N.S. vineyards growing rapidly, deputy minister tells legislature committee
Grape vines are quickly spreading across a greater swath of Nova Scotia’s agricultural heartland, taking over 40 per cent more land than they did four years ago and giving guarded hope to the province’s fledgling wine industry.
Deputy Agriculture Minister Frank Dunn said Wednesday that about 360 hectares of land were being used to grow grapes last year, compared to about 255 hectares in 2014.
But he cautioned that the payoff may not be seen quickly — it will take years to turn those crops into wine.
“It is an industry we need to be patient with,” he told a legislature committee. “I am very optimistic that it is an industry that we will be able to be successful in because our product is so unique.
“We produce a high quality wine in Nova Scotia — a wine that is recognized around the world.”
Dunn was addressing questions about the evolution of an industry that took hold in the province in the 1970s and has been expanding slowly but steadily over the last decade. The province introduced the $12-million Vineyard and Wineries Investment Program in 2014 to help grow the industry by helping companies expand acreage, do research and market their product.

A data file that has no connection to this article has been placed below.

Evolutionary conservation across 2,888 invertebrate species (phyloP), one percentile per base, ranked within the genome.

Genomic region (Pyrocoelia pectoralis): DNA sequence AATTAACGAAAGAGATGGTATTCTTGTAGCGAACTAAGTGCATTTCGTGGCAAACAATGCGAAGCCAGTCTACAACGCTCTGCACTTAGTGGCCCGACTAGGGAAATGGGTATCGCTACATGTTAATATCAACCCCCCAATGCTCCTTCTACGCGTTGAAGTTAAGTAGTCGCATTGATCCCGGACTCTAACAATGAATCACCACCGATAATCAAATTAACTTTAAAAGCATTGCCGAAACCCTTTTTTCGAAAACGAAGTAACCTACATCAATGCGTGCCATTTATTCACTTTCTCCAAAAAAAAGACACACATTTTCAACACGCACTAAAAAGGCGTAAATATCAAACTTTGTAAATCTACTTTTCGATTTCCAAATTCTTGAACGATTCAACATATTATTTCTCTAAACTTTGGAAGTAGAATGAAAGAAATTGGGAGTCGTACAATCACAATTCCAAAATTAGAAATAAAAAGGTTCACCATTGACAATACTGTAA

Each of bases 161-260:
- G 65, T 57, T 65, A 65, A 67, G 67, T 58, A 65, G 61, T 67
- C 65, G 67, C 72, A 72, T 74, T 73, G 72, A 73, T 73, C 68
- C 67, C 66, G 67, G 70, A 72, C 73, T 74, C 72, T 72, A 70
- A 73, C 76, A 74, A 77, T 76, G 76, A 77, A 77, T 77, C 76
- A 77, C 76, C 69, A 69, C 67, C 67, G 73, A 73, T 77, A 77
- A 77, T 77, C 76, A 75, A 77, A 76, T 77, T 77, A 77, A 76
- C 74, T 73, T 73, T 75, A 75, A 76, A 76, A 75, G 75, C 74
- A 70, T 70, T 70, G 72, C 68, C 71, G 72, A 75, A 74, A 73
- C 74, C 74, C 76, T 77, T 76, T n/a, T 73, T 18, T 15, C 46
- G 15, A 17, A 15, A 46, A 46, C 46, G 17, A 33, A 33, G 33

About half of the land used to grow grapes is used exclusively by farms that sell their crops to wineries, with the remainder used by wineries to grow their own grapes.
The program budgeted roughly $3.5 million a year for four years. The industry employs roughly 640 people directly and brought in $17.5 million in sales last year.
He said the program has helped the province’s 16 wineries stretch their acreage and take their wines to the international market. Dunn said the industry has already won distinctions globally, noting that British celebrity chef Gordon Ramsay famously added Nova Scotia’s Benjamin Bridge Brute Reserve to his wine list last summer.
The province also had its first appellation in 2012 with Tidal Bay, made from grapes grown in Nova Scotia. And, Dunn said Nova Scotia wines have received about 200 awards “in a very short time.”
Dunn told the public accounts committee that shifts linked to climate change are also having an unexpected benefit for the industry, which can now grow varieties once off limits because of the region’s cool temperatures.
Producers in the Annapolis Valley say their vineyards have flourished as temperatures have moderated. Vineyards in areas once thought too cold for anything but hardy hybrid grapes designed for North America have started planting European chardonnay and riesling varieties.
The Canadian Press
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